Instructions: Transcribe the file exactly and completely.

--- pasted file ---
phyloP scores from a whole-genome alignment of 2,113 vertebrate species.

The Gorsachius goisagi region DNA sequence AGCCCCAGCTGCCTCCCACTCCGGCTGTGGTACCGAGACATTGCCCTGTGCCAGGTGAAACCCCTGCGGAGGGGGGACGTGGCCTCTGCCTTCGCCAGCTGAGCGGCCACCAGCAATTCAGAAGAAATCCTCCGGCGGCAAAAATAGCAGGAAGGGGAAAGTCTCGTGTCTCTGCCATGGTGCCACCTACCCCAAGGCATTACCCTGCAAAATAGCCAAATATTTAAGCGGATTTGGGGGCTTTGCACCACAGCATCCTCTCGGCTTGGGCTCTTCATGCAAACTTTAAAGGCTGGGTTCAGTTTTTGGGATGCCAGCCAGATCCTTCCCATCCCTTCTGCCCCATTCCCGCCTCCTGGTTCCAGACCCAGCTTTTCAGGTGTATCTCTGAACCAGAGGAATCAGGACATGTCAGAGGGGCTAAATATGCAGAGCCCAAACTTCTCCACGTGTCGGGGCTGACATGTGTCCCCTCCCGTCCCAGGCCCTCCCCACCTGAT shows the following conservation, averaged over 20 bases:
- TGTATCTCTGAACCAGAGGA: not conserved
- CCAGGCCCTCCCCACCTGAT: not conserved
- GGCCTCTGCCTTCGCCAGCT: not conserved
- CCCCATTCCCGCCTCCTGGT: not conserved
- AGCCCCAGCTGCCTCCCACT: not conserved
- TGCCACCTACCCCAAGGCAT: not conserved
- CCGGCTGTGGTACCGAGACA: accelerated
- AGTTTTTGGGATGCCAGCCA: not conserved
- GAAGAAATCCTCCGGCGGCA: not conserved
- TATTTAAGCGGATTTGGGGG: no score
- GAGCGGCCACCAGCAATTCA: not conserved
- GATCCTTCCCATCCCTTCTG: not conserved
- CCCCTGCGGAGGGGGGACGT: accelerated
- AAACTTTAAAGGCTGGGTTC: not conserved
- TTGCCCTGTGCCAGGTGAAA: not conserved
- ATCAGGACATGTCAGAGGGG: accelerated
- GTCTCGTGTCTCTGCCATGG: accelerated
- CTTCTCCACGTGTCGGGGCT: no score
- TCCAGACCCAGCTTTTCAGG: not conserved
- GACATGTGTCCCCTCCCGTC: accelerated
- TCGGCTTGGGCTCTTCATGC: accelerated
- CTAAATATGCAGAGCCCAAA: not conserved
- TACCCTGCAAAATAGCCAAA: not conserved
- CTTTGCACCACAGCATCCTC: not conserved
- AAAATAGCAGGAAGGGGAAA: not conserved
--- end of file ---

phyloP scores from a whole-genome alignment of 2,113 vertebrate species.

The Gorsachius goisagi region DNA sequence AGCCCCAGCTGCCTCCCACTCCGGCTGTGGTACCGAGACATTGCCCTGTGCCAGGTGAAACCCCTGCGGAGGGGGGACGTGGCCTCTGCCTTCGCCAGCTGAGCGGCCACCAGCAATTCAGAAGAAATCCTCCGGCGGCAAAAATAGCAGGAAGGGGAAAGTCTCGTGTCTCTGCCATGGTGCCACCTACCCCAAGGCATTACCCTGCAAAATAGCCAAATATTTAAGCGGATTTGGGGGCTTTGCACCACAGCATCCTCTCGGCTTGGGCTCTTCATGCAAACTTTAAAGGCTGGGTTCAGTTTTTGGGATGCCAGCCAGATCCTTCCCATCCCTTCTGCCCCATTCCCGCCTCCTGGTTCCAGACCCAGCTTTTCAGGTGTATCTCTGAACCAGAGGAATCAGGACATGTCAGAGGGGCTAAATATGCAGAGCCCAAACTTCTCCACGTGTCGGGGCTGACATGTGTCCCCTCCCGTCCCAGGCCCTCCCCACCTGAT shows the following conservation, averaged over 20 bases:
- TGTATCTCTGAACCAGAGGA: not conserved
- CCAGGCCCTCCCCACCTGAT: not conserved
- GGCCTCTGCCTTCGCCAGCT: not conserved
- CCCCATTCCCGCCTCCTGGT: not conserved
- AGCCCCAGCTGCCTCCCACT: not conserved
- TGCCACCTACCCCAAGGCAT: not conserved
- CCGGCTGTGGTACCGAGACA: accelerated
- AGTTTTTGGGATGCCAGCCA: not conserved
- GAAGAAATCCTCCGGCGGCA: not conserved
- TATTTAAGCGGATTTGGGGG: no score
- GAGCGGCCACCAGCAATTCA: not conserved
- GATCCTTCCCATCCCTTCTG: not conserved
- CCCCTGCGGAGGGGGGACGT: accelerated
- AAACTTTAAAGGCTGGGTTC: not conserved
- TTGCCCTGTGCCAGGTGAAA: not conserved
- ATCAGGACATGTCAGAGGGG: accelerated
- GTCTCGTGTCTCTGCCATGG: accelerated
- CTTCTCCACGTGTCGGGGCT: no score
- TCCAGACCCAGCTTTTCAGG: not conserved
- GACATGTGTCCCCTCCCGTC: accelerated
- TCGGCTTGGGCTCTTCATGC: accelerated
- CTAAATATGCAGAGCCCAAA: not conserved
- TACCCTGCAAAATAGCCAAA: not conserved
- CTTTGCACCACAGCATCCTC: not conserved
- AAAATAGCAGGAAGGGGAAA: not conserved